Problems surrounding otapostasis typically begin when a child starts school, with issues such as “bat ears” taunts from their peers.

Later, men with prominent ears may feel they have to grow their hair long, whether they like it or not. And both sexes can suffer from ear-based jibes in the workplace.

Even royals with protruding ears aren’t immune to ridicule – including acerbic comments from the Queen.

When Her Majesty saw her new-born first grandchild, Prince William, in 1982, she’s reported to have quipped “Thank heavens he hasn’t ears like his father” – a cutting reference to the ear anatomy of Prince Charles (pictured).

Otoplasty to correct protruding ears like those of Prince Charles can dramatically improve your quality of life.

Benefits of otoplasty include:

  • Permanent results in just one or two hours – achieved by reshaping the ear cartilage.
  • Increased self-confidence in children and adults alike.
  • Natural facial appearance.
  • Safe treatment – risks associated with otoplasty are minimal.
  • Fast recovery time – most patients resume regular activities within a couple of weeks.

Otoplasty can also correct other problems such as cauliflower ear – often caused by blunt trauma – and lop ear (when the tip folds down).

ear correction surgery

Is Otoplasty Right for Me or My Child?

If your protruding ears don’t bother you that much, you may regard otoplasty as an unnecessary inconvenience – if it ain’t broke, don’t fix it.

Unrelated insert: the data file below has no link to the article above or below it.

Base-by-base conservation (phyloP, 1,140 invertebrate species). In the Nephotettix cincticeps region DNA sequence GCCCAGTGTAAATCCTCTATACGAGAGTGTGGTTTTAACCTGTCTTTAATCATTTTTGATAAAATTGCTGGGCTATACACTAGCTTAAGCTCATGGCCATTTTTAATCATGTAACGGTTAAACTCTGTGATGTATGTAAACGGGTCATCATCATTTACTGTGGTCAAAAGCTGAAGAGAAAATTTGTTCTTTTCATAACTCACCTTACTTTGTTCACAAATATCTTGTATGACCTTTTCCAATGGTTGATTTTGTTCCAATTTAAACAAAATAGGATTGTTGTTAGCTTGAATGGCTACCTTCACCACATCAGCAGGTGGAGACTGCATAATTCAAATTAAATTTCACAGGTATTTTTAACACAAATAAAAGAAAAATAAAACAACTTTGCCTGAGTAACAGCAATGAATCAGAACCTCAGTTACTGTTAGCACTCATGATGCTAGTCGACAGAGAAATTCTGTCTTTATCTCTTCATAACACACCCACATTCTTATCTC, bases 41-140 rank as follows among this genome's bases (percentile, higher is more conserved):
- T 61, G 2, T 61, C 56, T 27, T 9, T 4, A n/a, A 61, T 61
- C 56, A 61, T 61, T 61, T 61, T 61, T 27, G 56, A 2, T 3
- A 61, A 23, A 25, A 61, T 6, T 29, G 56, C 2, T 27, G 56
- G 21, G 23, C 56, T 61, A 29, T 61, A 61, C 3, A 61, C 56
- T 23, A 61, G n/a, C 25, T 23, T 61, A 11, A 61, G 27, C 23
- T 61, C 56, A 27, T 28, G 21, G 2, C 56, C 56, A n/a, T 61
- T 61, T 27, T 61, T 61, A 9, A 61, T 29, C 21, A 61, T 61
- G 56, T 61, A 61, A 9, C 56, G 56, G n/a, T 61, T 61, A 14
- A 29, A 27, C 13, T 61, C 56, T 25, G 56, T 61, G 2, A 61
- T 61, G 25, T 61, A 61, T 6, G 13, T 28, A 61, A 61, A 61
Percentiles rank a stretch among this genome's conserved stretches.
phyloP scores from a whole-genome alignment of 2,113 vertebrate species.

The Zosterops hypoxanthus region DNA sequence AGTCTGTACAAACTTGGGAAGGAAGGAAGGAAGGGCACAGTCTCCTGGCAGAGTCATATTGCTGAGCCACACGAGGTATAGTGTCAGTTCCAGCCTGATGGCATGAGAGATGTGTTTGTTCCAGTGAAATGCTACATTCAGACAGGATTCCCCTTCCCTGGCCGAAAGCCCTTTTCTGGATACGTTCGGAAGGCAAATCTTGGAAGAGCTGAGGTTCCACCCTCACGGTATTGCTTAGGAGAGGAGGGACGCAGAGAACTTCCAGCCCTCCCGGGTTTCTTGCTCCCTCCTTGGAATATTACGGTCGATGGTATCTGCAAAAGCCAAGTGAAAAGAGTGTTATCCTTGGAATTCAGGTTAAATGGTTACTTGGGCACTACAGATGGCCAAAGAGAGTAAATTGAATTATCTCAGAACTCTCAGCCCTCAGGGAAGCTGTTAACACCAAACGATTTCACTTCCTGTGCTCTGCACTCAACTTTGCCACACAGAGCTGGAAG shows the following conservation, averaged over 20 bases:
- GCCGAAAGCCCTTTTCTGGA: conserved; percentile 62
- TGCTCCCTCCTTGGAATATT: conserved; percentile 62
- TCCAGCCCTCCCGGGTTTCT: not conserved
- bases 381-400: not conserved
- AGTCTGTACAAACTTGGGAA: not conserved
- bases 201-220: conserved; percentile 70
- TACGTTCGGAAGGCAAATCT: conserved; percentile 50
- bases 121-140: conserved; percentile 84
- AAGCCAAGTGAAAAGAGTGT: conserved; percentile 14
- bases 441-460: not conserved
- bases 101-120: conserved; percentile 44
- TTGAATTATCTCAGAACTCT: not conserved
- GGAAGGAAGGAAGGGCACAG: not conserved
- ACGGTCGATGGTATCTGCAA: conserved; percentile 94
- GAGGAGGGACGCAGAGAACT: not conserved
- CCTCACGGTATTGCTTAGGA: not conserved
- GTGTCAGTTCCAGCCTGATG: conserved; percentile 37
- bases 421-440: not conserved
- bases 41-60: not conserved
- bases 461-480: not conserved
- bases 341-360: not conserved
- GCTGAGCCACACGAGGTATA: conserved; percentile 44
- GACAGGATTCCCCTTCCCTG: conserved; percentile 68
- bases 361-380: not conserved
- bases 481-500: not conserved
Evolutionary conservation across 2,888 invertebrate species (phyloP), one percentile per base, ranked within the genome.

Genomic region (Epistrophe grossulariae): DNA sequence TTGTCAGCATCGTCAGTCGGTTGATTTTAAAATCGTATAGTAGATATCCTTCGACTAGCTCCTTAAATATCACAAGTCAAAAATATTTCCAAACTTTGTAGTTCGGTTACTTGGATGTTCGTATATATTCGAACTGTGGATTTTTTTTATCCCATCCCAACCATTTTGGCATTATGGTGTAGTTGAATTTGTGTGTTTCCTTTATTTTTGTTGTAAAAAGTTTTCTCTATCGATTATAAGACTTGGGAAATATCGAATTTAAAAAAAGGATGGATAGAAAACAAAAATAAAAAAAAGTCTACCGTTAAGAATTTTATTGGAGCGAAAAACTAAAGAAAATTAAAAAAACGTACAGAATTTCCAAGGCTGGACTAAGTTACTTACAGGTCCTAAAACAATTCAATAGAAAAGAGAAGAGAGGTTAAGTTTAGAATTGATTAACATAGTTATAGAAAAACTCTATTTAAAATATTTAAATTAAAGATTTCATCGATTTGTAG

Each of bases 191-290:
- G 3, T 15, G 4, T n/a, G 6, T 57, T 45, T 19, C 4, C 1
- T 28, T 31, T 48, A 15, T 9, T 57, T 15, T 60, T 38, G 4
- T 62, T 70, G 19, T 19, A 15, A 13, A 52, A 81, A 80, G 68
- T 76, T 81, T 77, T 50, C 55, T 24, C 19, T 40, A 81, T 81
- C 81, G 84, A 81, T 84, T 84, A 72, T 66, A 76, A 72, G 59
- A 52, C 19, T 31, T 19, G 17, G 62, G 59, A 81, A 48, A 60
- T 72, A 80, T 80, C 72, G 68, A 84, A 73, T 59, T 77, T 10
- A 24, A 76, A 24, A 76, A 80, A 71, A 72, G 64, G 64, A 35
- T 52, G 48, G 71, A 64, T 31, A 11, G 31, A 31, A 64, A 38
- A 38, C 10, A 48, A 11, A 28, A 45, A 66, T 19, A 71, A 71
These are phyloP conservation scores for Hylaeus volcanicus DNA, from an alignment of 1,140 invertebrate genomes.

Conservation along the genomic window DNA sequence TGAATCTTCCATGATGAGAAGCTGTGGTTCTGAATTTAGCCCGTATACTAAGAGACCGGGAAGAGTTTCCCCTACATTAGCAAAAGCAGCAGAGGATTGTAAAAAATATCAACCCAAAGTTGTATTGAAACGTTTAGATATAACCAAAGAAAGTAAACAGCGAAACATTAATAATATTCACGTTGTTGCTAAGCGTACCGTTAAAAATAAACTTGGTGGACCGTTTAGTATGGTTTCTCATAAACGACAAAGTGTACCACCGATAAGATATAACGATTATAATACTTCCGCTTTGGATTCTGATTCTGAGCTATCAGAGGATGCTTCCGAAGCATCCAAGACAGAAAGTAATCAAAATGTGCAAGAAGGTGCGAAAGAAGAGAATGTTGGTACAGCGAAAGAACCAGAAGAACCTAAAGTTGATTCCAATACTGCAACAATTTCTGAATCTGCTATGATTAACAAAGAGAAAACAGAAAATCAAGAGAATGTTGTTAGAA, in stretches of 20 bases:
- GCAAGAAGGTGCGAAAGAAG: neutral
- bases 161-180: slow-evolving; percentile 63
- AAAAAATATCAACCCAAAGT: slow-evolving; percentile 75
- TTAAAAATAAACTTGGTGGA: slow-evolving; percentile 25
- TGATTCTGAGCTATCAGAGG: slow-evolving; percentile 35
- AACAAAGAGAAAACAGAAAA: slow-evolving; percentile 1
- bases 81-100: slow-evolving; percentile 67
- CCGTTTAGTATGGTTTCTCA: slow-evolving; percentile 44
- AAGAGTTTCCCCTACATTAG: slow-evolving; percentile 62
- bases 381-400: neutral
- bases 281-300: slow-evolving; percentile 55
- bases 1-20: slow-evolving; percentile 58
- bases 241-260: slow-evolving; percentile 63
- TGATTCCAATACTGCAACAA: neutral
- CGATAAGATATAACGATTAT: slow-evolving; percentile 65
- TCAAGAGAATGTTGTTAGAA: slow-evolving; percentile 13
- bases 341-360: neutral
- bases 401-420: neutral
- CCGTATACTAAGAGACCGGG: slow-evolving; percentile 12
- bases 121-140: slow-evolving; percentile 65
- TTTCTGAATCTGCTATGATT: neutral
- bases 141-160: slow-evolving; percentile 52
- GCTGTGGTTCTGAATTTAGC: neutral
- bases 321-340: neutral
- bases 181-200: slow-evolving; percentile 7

On the other hand, if, as in many cases, protruding ears are affecting your quality of life, then otoplasty can be your ideal solution – unless, like Josh O’Connor, you’re holding out for a starring role in some future production featuring Prince Charles!

While most cosmetic surgical procedures aren’t recommended for children, otoplasty is the exception.

A child with prominent ears can get many psychological benefits from otoplasty but bear in mind that timing is a key factor, and it’s important to discuss the procedure and your youngster’s overall health with their doctor.

Where Can I Get Otoplasty Treatment?

As a cosmetic procedure, otoplasty isn’t available on the NHS except under exceptional circumstances, and you may have to prove to a psychologist that you’re suffering “significant distress”.

Most requests for NHS ear reshaping surgery are turned down by Clinical Commissioning Groups (CCGs), which replaced Primary Care Trusts in 2013, assuming responsibility for the planning and commissioning of local healthcare services.

Private otoplasty treatment is, however, expected to be widely available again once coronavirus restrictions have been eased – both in the UK and abroad for medical tourists.

In the meantime you can look through our UK listings and other destinations such as Turkey and Prague.  If you fancy combining a trip to Israel with your Otoplasty then the Herzliya Medical Center might also be a good solution.

Admin is Blogger David Miller FRSA. M.Sc A respected British journalist based in Helsinki Finland. David is contactable via the site or at david@dmiller.co.uk